Are they different?
Earlier, we introduced you to the best online courses that can become a good starting point for those of you who dream of pursuing a career in blockchain. Today, we want to motivate you even more. It’s time to lay the cards on the table and reveal those attractive salaries, observe general positions, and find out if there are some special competencies that you might take on.
According to CNBC statistics, the work of an average blockchain developer is rated higher than the regular software engineer: $150–175K vs $135K annually. The demand for blockchain engineers is also skyrocketing and has increased by 400 percent since late 2017.
Together with AI developers, they are the highest paid software engineers in the US.
The most unbeatable salary, discovered by Devsalary, was offered for an Ethereum Blockchain Engineering position rising up to an impressive $240–280K per year. Now that’s what we call motivation!
Special competencies for engineering positions include blockchain quality engineers, smart contract writers, as well as developers for particular platforms such as Ethereum, Ripple, etc.
Here are some more fun facts to consider:
- San Francisco, Seattle, and New York offer the highest income for specialists in the industry.
- Top employers include ConsenSys, IBM, Coinbase, Figure, and Oracle. But there’s also a high demand for blockchain pros that come from startups and governments.
- Full stack developers are among the most desired.
- More than a fourth of employers encourage remote work.
Apart from the difficulty of finding a highly skilled professional, the demand for blockchain developers is usually higher in the cities with a high cost of living, which also explains these howling salary numbers.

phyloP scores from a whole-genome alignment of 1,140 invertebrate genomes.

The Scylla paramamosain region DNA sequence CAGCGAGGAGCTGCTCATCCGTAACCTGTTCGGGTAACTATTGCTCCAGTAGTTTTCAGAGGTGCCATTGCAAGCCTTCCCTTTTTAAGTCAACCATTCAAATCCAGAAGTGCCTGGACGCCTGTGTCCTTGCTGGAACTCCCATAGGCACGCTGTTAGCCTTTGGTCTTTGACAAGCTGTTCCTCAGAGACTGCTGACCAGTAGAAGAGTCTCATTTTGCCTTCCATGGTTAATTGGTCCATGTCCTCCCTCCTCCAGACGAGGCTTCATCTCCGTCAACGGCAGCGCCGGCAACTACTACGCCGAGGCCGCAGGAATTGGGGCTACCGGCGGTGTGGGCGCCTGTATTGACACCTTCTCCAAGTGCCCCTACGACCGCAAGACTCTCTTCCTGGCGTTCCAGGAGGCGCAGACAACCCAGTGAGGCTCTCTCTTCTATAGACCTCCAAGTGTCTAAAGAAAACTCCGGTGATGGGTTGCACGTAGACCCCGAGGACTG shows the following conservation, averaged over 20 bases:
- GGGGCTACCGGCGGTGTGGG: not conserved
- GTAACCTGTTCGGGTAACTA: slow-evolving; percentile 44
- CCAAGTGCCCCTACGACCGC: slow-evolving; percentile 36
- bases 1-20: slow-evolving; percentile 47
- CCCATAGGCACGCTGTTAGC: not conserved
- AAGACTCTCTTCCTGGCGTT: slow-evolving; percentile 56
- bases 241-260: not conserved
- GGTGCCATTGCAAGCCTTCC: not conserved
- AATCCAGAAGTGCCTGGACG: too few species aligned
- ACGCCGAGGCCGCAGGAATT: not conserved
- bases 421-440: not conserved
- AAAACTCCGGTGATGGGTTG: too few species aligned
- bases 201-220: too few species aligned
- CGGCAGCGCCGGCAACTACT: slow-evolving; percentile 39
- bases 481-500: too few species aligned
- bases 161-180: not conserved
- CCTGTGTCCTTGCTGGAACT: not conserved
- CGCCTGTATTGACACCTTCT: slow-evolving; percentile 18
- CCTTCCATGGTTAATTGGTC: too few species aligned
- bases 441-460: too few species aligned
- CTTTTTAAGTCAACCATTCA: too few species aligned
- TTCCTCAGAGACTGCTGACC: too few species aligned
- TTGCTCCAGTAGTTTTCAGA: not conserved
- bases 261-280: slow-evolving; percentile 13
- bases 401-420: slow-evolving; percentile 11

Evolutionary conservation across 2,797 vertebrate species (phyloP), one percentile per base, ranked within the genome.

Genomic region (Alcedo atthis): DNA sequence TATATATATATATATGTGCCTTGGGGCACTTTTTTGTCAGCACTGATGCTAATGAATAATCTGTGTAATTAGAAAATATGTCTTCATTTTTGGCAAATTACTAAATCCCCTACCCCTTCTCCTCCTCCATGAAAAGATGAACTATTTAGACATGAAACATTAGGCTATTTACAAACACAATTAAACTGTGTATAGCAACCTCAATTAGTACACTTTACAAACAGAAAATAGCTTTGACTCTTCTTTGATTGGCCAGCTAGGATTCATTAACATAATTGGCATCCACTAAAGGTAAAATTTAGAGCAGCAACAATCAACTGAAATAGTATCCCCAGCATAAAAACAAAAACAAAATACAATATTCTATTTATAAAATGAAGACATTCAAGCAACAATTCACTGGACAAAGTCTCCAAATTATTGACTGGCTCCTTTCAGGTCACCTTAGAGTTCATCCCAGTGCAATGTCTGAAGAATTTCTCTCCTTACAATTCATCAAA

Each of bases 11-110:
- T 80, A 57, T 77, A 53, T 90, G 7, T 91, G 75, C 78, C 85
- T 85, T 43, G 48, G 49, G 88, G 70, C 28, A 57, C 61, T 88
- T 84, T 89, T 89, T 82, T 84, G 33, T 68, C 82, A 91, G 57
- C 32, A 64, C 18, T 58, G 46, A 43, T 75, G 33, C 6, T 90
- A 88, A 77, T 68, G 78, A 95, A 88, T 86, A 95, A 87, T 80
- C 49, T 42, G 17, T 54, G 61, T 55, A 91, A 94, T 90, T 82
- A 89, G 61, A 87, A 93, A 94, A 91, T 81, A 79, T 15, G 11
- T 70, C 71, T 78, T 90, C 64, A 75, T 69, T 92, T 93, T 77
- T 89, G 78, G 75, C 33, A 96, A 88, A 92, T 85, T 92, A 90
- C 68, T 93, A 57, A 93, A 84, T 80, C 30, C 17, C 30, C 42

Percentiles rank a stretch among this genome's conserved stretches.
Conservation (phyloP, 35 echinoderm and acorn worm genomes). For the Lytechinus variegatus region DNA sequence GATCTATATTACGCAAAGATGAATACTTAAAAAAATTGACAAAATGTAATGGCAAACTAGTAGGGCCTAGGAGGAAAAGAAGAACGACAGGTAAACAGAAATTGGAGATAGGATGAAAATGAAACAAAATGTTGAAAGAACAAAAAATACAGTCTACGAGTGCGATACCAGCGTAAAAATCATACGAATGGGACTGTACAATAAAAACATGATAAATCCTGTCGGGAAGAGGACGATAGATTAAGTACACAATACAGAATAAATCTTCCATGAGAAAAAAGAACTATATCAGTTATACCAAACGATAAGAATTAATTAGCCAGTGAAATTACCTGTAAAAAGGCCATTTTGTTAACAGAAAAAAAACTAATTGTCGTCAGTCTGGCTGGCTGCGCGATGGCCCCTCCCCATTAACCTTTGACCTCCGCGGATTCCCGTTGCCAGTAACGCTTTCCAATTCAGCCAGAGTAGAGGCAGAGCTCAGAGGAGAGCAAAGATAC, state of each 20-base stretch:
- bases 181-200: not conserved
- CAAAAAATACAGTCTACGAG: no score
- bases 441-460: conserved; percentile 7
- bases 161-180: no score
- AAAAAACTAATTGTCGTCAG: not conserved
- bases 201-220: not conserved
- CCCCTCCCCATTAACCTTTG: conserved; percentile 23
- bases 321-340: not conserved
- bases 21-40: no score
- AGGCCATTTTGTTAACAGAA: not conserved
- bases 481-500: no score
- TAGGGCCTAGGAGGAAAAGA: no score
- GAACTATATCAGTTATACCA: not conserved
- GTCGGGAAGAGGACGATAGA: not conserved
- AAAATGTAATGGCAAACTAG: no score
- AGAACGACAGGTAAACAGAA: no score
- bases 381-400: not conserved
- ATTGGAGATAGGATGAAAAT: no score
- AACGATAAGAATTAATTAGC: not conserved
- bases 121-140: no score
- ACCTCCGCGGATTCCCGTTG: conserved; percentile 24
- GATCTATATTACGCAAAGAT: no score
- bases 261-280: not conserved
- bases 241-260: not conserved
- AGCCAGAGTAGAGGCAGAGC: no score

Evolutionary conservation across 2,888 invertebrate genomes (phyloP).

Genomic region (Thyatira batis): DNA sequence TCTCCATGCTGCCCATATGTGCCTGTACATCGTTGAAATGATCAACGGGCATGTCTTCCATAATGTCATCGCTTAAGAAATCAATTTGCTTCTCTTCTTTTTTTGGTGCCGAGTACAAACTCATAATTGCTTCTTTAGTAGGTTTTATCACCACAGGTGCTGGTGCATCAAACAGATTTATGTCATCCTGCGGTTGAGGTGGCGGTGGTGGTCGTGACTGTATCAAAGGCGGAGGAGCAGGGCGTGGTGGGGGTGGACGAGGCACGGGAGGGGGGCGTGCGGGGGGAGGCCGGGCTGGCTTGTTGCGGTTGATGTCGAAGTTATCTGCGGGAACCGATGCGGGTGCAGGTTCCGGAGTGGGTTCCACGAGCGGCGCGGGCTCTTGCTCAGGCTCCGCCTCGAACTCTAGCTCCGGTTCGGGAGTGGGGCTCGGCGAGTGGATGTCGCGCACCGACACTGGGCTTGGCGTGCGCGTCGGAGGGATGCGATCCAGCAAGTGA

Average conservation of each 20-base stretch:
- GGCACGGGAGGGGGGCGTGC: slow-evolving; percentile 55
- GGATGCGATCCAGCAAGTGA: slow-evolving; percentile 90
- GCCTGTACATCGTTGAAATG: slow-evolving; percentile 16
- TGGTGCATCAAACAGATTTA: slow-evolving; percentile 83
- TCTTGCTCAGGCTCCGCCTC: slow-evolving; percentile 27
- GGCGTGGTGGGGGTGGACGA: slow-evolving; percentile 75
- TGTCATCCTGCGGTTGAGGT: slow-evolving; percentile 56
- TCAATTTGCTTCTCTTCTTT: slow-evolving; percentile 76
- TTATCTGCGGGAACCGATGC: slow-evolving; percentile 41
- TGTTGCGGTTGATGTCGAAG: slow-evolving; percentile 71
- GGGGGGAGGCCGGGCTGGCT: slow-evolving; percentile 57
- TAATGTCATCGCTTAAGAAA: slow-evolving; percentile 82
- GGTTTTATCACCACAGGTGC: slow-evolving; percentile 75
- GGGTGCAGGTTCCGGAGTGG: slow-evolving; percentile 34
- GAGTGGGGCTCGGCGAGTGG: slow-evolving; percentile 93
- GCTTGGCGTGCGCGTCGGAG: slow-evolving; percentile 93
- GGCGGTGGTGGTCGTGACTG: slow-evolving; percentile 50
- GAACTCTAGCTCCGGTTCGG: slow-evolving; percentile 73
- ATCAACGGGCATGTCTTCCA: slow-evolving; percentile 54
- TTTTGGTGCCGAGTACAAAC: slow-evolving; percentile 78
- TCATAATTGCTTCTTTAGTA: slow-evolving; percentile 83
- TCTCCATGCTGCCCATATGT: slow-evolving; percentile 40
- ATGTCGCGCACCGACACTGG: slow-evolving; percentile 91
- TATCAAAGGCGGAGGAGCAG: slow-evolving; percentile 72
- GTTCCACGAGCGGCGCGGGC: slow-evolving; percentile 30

Although developers are clearly reigning supreme, you still have a chance to get into the industry, even if you don’t want to go into the field of programming. However, you still have to be a techie at heart.
Product Managers are the next best thing with an average salary that can go up to $130K. Their role, obviously, assumes a deep understanding of the product and the ability to be a link between two worlds — developers and regular human beings. They also need to lead the design and development of blockchain products and use blockchain technology to provide solutions for different business cases.
Designers, who embraced blockchain, need to make sure that user interface and design of the product won’t confuse a regular consumer and make the experience as smooth as possible.
Attorneys specializing in blockchain and finance are as good as gold. Every other week a new country comes up with new ideas for regulation regarding crypto and companies are overwhelmed with all the factors they have to consider. Cryptocurrency exchanges and payment providers should have up-to-date KYC and AML policies ready if they don’t want to end up serving jail time. It is quite hard to find a competent attorney that deals with crypto and those who do are generously reimbursed.
Apart from the professions we’ve already mentioned, there is a growing demand for marketing specialists, freelance journalists, community managers, risk analysts, consultants, and PR gurus. Non-conventional professions include bloggers who review ICOs, bounty campaign managers, and even meme creators (yes, that’s a thing!).
The Bottom Line
In its very core, the blockchain industry, like any other industry, first and foremost values two things: knowledge and diversity. So if you’re good at something and, on top of that, you’re really curious about the blockchain, go on and educate yourself on the techie part, combine your skills, and create your future job for yourself. The industry is still young and open-minded, it welcomes the initiative and amply rewards the hard work.
And if you don’t know where to start, try volunteering. Research the area, find a project that inspires you, and get in touch with the team.
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